This article originally appeared in Forbes.

As the economy changes and competition continues to speed up, protecting your company by increasing personal development opportunities is paramount. Just because your team is running smoothly now doesn’t mean you can sit back and relax.

Professional growth is essential. Just consider a 2018 survey by Udemy, which found that nearly three-fourths of employees believe the skills needed for their job will change. More than 70% also reported they’ve had to develop new skills to do their jobs effectively.

As a business leader, one of your main intentions should be to build the strength of your staff to better benefit both them and your organization. If you don’t have a skill-building plan in place already, here are a few great steps to begin:

1. Keep communication lines open.

First things first, you must develop an open line of communication between you and your team members. If they don’t feel comfortable with you, they won’t ask you for help or advice, both of which are often the first steps toward tackling a new goal or developing a new professional skill. If you don’t have a system in place already, make sure every employee is meeting with a member of senior leadership at least once per month to discuss workload, any roadblocks and potential for growth.

I find that these meetings are often when employees are able to talk freely about skills they are either missing or need to improve. When I started my coaching company, I knew these one-on-one meetings were crucial to our team’s success, but I found it challenging to make them productive rather than just a therapy session. To stay on track, discuss and record the following questions:

  • What are your professional highs and lows since our last meeting?
  • Are you on track to meet your quarterly goals?
  • What are the three most important tasks for you to accomplish by our next meeting?
  • What’s working well right now? What’s not? Where do you need help?

These questions help team members identify potential weaknesses or company concerns where you might need to bring in additional skill sets. Furthermore, once you target these areas, team members can then take action to minimize this skills gap by pledging to do additional research, take courses or spearhead a new project.

2. Create a guide.

Once you have ensured a healthy, thriving communication rhythm between employees and leadership, provide them with the tools they need to fill any gaps they identify in their skillset. One of the perks of owning or leading a company is that you make the rules, so get creative with your offerings. I’ve seen companies initiate benefits as large as a personal development budget for each employee or as simple as hosting company book clubs where employees get paid to read books that pertain to their field of work.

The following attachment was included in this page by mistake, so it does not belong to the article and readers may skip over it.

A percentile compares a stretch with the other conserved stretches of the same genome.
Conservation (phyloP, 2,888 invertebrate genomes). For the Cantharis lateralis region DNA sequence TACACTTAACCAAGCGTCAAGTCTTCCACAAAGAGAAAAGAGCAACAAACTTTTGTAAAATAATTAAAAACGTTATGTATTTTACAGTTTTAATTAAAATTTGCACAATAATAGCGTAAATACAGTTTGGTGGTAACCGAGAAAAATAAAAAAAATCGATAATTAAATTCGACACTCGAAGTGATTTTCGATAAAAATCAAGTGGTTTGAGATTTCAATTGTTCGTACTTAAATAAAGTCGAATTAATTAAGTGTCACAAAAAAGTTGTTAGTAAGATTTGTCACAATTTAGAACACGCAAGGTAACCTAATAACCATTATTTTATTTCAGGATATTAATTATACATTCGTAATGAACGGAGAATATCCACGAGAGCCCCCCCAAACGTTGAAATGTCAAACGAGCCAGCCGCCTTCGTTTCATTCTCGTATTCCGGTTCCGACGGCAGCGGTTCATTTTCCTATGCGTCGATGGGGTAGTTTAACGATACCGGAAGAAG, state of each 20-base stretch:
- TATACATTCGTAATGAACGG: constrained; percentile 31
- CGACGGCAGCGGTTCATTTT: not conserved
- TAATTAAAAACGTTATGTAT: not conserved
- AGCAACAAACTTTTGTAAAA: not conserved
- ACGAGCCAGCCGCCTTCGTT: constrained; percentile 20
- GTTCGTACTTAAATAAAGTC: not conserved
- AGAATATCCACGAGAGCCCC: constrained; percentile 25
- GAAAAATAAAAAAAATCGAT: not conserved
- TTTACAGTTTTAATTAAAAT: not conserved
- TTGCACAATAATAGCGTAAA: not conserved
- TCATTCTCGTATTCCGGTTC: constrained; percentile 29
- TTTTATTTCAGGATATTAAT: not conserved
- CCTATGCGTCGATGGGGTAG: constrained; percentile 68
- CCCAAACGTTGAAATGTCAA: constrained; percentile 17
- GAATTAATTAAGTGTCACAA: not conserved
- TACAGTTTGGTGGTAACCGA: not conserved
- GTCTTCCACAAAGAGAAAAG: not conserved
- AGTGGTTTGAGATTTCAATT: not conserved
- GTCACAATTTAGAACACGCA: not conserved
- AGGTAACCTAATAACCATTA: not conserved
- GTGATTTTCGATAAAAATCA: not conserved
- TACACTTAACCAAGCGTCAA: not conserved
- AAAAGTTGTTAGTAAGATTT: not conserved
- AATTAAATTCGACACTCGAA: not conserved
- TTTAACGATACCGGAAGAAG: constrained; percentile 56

Take a look at your company budget and consider your options. Can you offer a tuition assistance program with continuing education? A mentorship program? Monthly lunch-and-learns with other industry professionals? Let’s be honest, creating and executing these programs takes time and effort, but the return — knowledgeable and highly skilled employees — will pay off for you and your company in the long run.

3. Lead by example.

It’s essential that your employees know that professional development is not just valued, but encouraged at your company. Be vocal about this during the hiring process to ensure your new hires want to grow their skills, and reinforce your company goals and expectations throughout the onboarding process. It’s difficult to expect action without proper guidance, so ask your human resources department or executive assistant to develop a guide that outlines all that your company does to support professional development, as well as outside resources that employees can use.

As a business leader, you set the tone for your company. That includes if you embrace your own growth and development. Are you staying up-to-date with your industry trends by reading related news and books and attending conferences or networking events? Are you open to new ideas and systems when they are presented? When is the last time you added a new skill to your repertoire? Make a point to elevate your own skills gap and watch your team follow.

A tight job market means it’s more challenging to score top talent. Providing A-players with open lines of communication, career development benefits and a leader that leads by example will help you attract and retain the best talent while ensuring your company always stays a step ahead.